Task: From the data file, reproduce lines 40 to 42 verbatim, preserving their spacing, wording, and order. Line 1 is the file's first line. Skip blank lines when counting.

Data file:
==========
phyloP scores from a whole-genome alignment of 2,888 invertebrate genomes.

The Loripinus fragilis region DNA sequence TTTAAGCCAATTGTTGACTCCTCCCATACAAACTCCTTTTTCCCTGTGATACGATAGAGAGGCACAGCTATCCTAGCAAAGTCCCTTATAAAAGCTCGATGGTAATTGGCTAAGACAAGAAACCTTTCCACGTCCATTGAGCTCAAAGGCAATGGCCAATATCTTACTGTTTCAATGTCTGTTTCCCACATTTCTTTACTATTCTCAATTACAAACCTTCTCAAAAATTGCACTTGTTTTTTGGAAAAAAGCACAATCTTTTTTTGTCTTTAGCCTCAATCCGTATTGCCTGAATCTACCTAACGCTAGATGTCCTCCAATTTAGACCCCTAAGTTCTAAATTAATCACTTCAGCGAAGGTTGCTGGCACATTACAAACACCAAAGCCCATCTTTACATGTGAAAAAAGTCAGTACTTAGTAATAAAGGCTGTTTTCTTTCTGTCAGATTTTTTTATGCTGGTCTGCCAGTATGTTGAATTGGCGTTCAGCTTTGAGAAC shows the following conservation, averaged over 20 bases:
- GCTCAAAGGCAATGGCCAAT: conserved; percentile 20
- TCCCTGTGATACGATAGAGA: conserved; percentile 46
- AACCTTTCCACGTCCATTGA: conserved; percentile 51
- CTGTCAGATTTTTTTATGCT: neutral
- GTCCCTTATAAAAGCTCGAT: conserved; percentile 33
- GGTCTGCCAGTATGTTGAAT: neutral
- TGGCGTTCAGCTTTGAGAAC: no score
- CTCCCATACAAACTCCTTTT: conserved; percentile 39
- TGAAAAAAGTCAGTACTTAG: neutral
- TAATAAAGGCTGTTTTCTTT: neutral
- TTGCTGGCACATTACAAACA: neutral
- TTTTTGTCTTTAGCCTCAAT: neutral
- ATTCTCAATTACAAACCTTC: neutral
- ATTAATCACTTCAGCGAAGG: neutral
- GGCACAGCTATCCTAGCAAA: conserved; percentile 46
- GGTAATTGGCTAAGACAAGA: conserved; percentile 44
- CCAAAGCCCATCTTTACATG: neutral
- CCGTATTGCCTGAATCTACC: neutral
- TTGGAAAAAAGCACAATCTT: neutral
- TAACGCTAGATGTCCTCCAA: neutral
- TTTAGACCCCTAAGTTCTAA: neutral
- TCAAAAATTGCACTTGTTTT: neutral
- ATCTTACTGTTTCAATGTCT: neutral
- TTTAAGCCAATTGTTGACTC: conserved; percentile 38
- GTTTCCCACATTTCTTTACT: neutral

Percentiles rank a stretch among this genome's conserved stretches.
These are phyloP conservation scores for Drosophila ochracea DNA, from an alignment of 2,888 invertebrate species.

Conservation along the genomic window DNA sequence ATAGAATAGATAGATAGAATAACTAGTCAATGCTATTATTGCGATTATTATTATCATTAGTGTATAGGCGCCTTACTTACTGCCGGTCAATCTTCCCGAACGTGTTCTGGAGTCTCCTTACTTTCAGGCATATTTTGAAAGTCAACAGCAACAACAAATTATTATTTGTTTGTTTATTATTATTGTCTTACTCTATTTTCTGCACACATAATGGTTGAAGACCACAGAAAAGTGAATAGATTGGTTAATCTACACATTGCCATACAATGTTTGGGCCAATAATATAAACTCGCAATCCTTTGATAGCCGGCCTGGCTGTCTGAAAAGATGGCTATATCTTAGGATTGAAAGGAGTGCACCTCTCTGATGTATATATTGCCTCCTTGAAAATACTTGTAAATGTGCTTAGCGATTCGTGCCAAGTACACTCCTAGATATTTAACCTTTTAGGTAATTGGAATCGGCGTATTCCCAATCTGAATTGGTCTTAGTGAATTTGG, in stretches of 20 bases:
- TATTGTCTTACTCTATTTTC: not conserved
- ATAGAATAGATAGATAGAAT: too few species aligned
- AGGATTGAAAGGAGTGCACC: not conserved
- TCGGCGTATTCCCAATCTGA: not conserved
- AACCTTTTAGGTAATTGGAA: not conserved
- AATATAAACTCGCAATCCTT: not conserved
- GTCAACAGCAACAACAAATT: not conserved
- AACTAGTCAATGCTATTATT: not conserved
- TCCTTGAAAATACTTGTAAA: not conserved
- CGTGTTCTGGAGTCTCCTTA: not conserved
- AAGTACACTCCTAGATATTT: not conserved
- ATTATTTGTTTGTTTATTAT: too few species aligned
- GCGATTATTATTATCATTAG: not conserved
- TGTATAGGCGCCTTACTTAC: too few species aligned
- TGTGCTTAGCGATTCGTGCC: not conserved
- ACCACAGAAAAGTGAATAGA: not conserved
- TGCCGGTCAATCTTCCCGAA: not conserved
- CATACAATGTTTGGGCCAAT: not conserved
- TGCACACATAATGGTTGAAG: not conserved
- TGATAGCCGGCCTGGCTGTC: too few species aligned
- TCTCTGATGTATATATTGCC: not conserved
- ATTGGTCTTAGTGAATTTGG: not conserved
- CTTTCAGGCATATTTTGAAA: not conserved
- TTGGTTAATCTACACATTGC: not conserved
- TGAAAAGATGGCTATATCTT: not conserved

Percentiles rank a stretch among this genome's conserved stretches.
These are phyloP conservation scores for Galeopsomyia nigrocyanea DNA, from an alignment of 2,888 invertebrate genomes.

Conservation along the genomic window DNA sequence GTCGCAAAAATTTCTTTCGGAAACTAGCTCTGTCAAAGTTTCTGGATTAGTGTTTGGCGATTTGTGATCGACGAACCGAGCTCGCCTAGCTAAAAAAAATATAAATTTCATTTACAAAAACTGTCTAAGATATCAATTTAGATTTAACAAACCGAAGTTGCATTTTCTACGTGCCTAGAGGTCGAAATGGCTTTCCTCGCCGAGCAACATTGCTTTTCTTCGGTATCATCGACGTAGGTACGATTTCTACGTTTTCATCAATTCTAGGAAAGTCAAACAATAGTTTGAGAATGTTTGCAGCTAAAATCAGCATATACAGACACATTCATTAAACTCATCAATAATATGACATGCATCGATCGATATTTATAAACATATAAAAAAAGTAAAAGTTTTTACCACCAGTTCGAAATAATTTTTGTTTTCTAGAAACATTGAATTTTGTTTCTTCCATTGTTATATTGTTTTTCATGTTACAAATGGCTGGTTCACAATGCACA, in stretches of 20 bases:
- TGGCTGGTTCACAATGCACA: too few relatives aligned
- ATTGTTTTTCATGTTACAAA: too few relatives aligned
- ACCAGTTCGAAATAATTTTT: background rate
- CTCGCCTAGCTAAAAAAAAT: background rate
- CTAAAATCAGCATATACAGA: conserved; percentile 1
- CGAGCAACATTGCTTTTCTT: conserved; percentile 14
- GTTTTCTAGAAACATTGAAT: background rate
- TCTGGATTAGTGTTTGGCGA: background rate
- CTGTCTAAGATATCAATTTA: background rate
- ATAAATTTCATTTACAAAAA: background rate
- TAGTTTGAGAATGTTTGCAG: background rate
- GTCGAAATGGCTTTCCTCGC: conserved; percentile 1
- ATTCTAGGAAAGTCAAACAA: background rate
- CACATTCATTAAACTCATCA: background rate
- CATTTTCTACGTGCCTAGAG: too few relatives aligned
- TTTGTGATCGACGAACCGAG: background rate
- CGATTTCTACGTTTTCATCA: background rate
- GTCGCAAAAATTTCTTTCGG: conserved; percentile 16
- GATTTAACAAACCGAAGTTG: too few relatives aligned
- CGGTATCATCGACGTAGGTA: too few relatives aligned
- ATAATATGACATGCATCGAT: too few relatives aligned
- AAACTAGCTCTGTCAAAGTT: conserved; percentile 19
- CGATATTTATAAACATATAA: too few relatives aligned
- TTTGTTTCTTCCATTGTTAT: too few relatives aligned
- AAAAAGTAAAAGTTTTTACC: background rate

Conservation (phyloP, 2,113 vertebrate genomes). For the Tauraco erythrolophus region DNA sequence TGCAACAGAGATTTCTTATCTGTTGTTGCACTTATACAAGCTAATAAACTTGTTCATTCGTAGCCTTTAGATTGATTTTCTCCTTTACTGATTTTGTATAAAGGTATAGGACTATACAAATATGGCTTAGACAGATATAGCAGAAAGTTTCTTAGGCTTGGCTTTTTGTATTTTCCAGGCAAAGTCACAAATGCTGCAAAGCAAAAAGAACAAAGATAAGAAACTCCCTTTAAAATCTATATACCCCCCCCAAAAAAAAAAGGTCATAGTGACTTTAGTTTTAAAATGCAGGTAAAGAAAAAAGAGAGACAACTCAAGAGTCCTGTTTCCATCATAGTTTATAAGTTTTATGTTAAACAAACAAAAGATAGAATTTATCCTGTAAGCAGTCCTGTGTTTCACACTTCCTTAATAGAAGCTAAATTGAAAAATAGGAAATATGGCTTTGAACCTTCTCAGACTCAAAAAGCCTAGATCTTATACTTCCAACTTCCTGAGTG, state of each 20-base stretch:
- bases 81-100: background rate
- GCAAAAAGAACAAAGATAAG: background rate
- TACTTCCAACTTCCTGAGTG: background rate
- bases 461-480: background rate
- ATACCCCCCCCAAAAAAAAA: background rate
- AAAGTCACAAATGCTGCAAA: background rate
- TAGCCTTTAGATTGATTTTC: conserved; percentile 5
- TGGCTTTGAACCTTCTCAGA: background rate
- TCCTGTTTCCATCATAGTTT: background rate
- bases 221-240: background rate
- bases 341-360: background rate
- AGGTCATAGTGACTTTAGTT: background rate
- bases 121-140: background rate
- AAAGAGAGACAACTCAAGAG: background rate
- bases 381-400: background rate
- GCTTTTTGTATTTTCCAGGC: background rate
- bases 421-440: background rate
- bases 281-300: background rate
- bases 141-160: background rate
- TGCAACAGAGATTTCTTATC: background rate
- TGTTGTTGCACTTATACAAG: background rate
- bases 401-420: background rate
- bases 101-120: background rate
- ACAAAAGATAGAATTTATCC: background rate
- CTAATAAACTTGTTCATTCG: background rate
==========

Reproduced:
- CGTGTTCTGGAGTCTCCTTA: not conserved
- AAGTACACTCCTAGATATTT: not conserved
- ATTATTTGTTTGTTTATTAT: too few species aligned